2. Shrubs. A shrub has no main trunk. Branches arise from the ground level on a shrub (Figure 2–5). It is woody and has secondary tissue. Shrubs are perennials and usually smaller than trees. Examples of shrubs are dogwood (Cornus spp.), kalmia (Kalmia spp.), and azalea (Rhododendron spp.). 3. Trees. Trees are large plants characterized by one main trunk (Figure 2–6). They branch on the upper part of the plant, are woody, and have secondary tissue. Examples include pine (Pinus spp.), oak (Quercus spp.), cedar (Cedrus spp.), and orange (Citrus sinensis). 2.3.3 COMMON STEM GROWTH FORMS The criterion for classification is how the stem stands in relation to the ground (Figure 2–7). There are several types of stem growth forms, the most common ones including the following: 1. Erect. A stem is erect if, without artificial support, it stands upright (stands at a 90-degree angle to the ground level). Because of the effect of strong winds and other environmental factors, an erect plant may incline slightly. Trees have erect stems. To adapt crop plants to mechanized harvesting, plant breeders have developed what are called “bush” cultivars. These plants have strong stems and stiff branches. 2. Decumbent. The stems of decumbent plants are extremely inclined, with the tips raised. An example is the peanut (Arachis hypogaea). 3. Creeping (or repent). A plant is described as creeping when it crawls on the ground, producing adventitious roots at specific points on the stem. Stems that grow horizontally in this fashion are called stolons. The strawberry plant (Fragaria spp.) has creeping stems. 4. Climbing. Climbers are vines that, without additional support, will creep on the ground. There are three general modes of climbing (Figure 2–8). Twiners are Erect Creeping Decumbent Declined FIGURE 2–6 A typical tree showing a welldefined, woody central axis. Certain species produce or can be manipulated to produce several stems. (Source: George Acquaah) FIGURE 2–7 Examples of the variations in the direction or method of stem growth. 2.3 Other Classification Systems (Operational) 45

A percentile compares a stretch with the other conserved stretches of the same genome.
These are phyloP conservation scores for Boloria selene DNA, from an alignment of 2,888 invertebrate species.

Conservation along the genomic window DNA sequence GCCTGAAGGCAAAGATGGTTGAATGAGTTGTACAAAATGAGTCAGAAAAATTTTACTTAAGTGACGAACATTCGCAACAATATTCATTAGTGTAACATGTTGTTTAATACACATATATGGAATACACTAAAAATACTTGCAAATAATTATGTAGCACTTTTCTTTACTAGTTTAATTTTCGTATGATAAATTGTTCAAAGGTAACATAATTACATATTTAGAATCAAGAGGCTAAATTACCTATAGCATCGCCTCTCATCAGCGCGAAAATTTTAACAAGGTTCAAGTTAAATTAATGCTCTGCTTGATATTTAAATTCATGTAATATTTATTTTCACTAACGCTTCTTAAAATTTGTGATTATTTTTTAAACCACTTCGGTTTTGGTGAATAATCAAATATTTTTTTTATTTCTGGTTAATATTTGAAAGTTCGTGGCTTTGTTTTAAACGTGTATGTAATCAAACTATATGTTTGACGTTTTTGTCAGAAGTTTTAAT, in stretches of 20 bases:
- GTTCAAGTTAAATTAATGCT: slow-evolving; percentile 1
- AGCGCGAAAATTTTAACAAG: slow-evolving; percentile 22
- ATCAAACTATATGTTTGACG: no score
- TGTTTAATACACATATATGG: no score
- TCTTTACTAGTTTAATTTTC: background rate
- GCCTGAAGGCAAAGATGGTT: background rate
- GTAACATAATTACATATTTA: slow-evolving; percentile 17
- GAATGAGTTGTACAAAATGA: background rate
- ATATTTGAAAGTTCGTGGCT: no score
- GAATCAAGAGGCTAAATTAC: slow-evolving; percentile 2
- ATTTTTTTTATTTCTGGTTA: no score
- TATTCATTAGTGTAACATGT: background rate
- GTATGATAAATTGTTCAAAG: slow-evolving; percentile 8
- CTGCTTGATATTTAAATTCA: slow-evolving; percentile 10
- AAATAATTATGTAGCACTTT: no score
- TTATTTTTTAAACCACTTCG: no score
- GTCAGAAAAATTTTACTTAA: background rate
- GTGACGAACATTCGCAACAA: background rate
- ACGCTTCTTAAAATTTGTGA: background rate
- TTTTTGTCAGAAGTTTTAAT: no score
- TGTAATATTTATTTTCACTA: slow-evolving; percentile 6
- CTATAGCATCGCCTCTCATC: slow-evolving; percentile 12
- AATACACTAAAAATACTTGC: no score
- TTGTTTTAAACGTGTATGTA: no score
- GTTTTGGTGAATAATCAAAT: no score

(a) (b) FIGURE 2–8 A climbing plant. To climb, such plants have various structural adaptations for holding onto physical support nearby, such as a (a) stake or a (b) wall. (Source: George Acquaah) climbing plants that simply wrap their stringy stems around their support, as occurs in sweet potato (Ipomea batatas). Another group of climbers develop cylindrical structures called tendrils that are used to coil around the support on physical contact. An example of a plant that climbs by this method is the garden pea (Pisum sativum). The third mode of climbing is by adventitious roots formed on aerial parts of the plant, as found in the English ivy (Hedera helix) and Philodendron. 2.3.4 CLASSIFICATION OF FRUITS Fruits can be classified on a botanical basis and for several operational purposes. Fruit A mature ovary. Botanical Classification Fruits exhibit a variety of apparent differences that may be used for classification. Some fruits are borne on herbaceous plants and others on woody plants. A very common operational way of classifying fruits is according to fruit succulence and texture on maturity and ripening. On this basis there are two basic kinds of fruits—fleshy fruits and dry fruits. However, anatomically, fruits are distinguished by the arrangement of the carpels from which they developed. A carpel is sometimes called the pistil (consisting of a stigma, style, and ovary), the female reproductive structure. A fruit is a mature ovary. The ovary may have one or more carpels. Even though the fruit is a mature ovary, some fruits include other parts of the flower and are called accessory fruits. Combining carpel number, succulence characteristics, and anatomical features, fruits may be classified into three kinds, simple, multiple, or aggregate (Figure 2–9). Simple fruits develop from a single carpel or sometimes from the fusing together of several carpels. This group of fruits is very diverse. When mature and ripe, the fruit may be soft and fleshy, dry and woody, or have a papery texture. There are three types of fleshy fruits. 46 Chapter 2 Classifying and Naming Horticultural Plants
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